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“In the morning, LORD, you hear my voice; in the morning I lay my requests before you and wait expectantly.” (Psalm 5:3)

If a tree falls in the woods and there is no one there to hear it – is there still a sound?  Remember that question you were probably asked and pondered as a child? It was learned about the same time as young people were told, “It will be okay . . . things will look better in the morning.”  I had a chance to recall both of these old sayings not so long ago on a late winter evening with high wind gusts. As the heavy winds picked up, I heard a thump outside. I was suspicious that a tree had fallen close to our home, and I assumed it was the dead one belonging to my neighbor that I had been concerned about for some time. A late evening peek outside verified that a tree had indeed come down next to the house, but it appeared to have caused little if any damage.  When I walked out onto the front lawn the next morning to get a better look, I was surprised to find that it was a live tree from my own yard that had toppled and took down two others, including the dead one belonging to the neighbor. It was then that I revised the old adage to now say, “Wait till morning when things may indeed look different.”

After Jesus had been crucified, He was place in a tomb sealed with a big stone and guarded by soldiers. In scripture, there are four accounts of what occurred on the morning we now refer to as Easter. Mark tells us that on “Saturday evening, when the Sabbath ended, Mary Magdalene, Mary the mother of James, and Salome went out and purchased burial spices so they could anoint Jesus’ body. Very early on Sunday morning, just at sunrise, they went to the tomb. On the way they were asking each other, ‘Who will roll away the stone for us from the entrance to the tomb?’” (Mark 16:1-3). These women were the first to witness that the world they thought they knew was about to be far different than they ever could have expected. Then they experienced the first indication that the darkness of grief, despair, and broken dreams was conquered. As another disciple picks up the account, we see that a new day has dawned: “Suddenly there was a great earthquake! For an angel of the Lord came down from heaven, rolled aside the stone, and sat on it. His face shone like lightning, and his clothing was as white as snow. The guards shook with fear when they saw him, and they fell into a dead faint. Then the angel spoke to the women. ‘Don’t be afraid!’ he said. ‘I know you are looking for Jesus, who was crucified. He isn’t here! He is risen from the dead, just as he said would happen. Come, see where his body was lying. And now, go quickly and tell his disciples that he has risen from the dead, and he is going ahead of you to Galilee. You will see him there. Remember what I have told you’” (Matthew 28:2-7).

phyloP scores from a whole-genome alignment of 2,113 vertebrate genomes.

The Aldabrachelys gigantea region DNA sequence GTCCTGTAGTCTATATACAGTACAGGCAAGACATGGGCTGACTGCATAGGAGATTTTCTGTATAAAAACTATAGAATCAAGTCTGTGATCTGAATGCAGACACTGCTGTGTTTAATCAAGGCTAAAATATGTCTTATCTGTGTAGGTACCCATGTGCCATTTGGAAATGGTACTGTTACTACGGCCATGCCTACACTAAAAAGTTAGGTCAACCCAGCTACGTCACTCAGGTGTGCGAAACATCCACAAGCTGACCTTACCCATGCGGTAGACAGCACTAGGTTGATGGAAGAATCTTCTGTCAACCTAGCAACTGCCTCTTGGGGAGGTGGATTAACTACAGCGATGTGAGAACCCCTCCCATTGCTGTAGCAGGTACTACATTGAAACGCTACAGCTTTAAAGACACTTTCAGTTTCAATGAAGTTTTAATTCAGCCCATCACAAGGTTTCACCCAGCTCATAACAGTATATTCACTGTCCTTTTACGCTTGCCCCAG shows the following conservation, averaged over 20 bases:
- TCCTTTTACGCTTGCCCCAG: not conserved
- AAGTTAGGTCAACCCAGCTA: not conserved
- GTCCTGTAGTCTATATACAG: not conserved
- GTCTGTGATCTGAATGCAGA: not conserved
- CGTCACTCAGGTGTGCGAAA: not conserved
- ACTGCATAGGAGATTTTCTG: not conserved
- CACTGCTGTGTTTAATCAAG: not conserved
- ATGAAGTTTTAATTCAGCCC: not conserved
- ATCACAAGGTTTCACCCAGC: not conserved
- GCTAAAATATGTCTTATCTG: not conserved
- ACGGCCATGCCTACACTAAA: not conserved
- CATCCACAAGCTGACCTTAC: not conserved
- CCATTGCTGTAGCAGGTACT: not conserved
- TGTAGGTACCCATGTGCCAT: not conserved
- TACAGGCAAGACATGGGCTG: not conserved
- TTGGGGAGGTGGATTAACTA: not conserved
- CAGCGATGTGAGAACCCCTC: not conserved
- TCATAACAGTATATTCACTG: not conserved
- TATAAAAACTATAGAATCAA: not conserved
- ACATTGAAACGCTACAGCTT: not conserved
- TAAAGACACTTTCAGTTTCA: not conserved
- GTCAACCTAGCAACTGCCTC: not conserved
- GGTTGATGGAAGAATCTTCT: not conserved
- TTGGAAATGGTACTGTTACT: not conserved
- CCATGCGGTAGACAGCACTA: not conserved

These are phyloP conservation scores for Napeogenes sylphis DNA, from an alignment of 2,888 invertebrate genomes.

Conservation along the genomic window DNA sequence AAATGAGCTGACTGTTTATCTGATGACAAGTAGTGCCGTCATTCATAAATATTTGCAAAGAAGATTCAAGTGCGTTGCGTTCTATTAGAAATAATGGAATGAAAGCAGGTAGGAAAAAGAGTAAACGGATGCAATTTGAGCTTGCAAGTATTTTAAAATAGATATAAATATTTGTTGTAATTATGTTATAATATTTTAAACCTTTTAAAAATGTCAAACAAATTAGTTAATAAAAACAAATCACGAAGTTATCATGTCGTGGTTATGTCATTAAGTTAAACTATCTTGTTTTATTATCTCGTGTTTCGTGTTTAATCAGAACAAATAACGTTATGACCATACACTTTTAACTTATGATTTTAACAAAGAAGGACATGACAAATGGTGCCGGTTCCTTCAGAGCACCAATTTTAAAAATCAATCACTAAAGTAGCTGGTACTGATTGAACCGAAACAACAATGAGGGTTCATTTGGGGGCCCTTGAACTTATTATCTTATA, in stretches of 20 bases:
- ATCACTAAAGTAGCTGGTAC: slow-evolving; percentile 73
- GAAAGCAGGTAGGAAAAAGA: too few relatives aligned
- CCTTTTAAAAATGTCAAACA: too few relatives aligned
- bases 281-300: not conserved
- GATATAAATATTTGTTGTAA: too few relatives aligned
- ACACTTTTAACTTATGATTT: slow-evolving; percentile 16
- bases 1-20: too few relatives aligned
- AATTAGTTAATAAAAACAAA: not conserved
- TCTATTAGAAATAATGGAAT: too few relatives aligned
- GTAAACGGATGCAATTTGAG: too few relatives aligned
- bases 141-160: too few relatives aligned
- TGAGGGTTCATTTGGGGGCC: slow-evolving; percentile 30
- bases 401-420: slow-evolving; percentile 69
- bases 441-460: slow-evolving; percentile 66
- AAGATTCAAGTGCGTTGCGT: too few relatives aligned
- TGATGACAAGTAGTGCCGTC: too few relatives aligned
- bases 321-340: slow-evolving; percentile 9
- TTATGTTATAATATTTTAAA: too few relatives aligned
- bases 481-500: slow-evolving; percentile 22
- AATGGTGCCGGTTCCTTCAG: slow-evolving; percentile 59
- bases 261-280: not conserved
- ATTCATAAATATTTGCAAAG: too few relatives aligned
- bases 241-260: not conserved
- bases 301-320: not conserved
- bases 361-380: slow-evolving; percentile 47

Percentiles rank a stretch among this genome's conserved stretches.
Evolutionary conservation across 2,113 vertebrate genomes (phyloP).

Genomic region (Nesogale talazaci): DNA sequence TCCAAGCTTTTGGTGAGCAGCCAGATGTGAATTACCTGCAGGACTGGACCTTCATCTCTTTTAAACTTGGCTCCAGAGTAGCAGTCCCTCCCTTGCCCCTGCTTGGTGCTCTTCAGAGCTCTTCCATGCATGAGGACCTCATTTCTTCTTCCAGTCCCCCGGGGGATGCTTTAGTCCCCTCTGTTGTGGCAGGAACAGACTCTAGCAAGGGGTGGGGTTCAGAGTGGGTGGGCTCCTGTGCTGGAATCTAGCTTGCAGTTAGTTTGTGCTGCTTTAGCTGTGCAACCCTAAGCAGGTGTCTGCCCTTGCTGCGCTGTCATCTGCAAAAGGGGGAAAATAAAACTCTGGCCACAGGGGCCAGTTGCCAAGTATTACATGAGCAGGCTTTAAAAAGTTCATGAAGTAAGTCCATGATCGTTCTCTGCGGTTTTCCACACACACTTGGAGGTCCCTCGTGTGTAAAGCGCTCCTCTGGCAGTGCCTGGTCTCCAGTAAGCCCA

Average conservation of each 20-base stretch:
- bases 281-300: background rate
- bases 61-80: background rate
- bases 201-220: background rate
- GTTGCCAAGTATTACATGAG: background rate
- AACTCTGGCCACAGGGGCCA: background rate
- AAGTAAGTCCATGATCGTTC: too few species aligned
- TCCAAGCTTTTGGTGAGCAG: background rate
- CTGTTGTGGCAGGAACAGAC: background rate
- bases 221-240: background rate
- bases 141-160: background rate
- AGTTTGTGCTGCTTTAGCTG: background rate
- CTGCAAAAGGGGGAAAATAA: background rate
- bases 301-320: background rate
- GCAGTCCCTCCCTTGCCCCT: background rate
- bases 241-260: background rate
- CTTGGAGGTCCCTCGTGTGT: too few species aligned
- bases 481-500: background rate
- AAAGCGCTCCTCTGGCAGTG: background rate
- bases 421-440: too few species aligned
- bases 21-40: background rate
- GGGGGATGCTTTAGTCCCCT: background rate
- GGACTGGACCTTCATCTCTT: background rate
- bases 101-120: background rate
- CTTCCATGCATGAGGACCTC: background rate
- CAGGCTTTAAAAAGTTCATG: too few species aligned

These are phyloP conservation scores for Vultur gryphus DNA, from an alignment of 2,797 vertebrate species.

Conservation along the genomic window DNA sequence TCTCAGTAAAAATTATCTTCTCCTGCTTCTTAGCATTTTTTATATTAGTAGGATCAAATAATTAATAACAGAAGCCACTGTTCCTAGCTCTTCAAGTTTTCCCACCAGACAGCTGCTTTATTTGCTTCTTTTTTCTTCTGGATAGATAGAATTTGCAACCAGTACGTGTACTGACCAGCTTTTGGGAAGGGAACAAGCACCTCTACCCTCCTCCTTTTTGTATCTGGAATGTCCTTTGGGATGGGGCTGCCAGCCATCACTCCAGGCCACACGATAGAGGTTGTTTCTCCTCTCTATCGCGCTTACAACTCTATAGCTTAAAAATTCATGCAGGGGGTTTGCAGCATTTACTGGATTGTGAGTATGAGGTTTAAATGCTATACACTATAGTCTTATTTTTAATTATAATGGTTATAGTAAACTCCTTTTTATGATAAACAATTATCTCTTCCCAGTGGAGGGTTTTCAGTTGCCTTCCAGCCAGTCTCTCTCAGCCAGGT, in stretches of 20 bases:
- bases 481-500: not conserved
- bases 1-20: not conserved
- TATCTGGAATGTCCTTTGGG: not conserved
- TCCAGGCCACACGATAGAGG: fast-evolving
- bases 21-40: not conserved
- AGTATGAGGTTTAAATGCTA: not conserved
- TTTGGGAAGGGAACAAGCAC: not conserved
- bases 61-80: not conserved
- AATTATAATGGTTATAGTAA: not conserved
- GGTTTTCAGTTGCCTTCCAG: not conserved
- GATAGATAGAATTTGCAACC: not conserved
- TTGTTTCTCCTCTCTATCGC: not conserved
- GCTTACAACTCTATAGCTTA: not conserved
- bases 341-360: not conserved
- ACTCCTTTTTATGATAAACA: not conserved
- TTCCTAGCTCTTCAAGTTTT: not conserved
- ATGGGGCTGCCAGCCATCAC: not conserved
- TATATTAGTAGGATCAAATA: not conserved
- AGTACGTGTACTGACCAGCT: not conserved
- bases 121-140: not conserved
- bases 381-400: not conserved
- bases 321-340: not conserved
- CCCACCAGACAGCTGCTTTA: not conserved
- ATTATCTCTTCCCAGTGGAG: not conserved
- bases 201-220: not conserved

There is just something about the morning that God holds dear. He dwells in perpetual light, and He appears to love the dawning of each new day. On that first Easter morning, Jesus triumphed over death and darkness and brought life and immortality to light. The fact that He was raised from death guaranteed that all evil and sorrow is only temporary, and that good and joy are eternal. Easter is about conquering all obstacles that get in the way of achieving the purpose of Christ. The stone was rolled away, not for Jesus to come out of the tomb, but instead for others to see its emptiness. Prior to that, there was a world of darkness. Then came the morning with a light that could never be extinguished. Before, there was a world of hate. Then came the morning, and love triumphed over hate. Previously, there had been a feeling of despair. Then came the morning, and hope was born anew. On Easter Sunday, we celebrate how the dawn of that new day changed everything. For those of us who love Christ, we come to understand that because of His resurrection, there is no end to our personal stones that need to be rolled away to fulfill God’s purpose for our own lives. Thus, we are comforted by these words: “The faithful love of the LORD never ends! His mercies never cease. Great is his faithfulness; his mercies begin afresh each morning” (Lamentations 3:22-23). Jesus came to live and die for each of us. And just when many thought all hope was lost . . . then came morning, and the world was never the same again.

REFLECTON: Consider a time in your life when you felt all hope was lost. Did you face that occasion with or without Christ by your side? As you think about your huge personal obstacles that need to be ‘rolled away’ – will you run away trembling, fearful, and bewildered? Or, will you face the dawn knowing that the resurrected Jesus will provide hope and everlasting peace for each and every day that follows?


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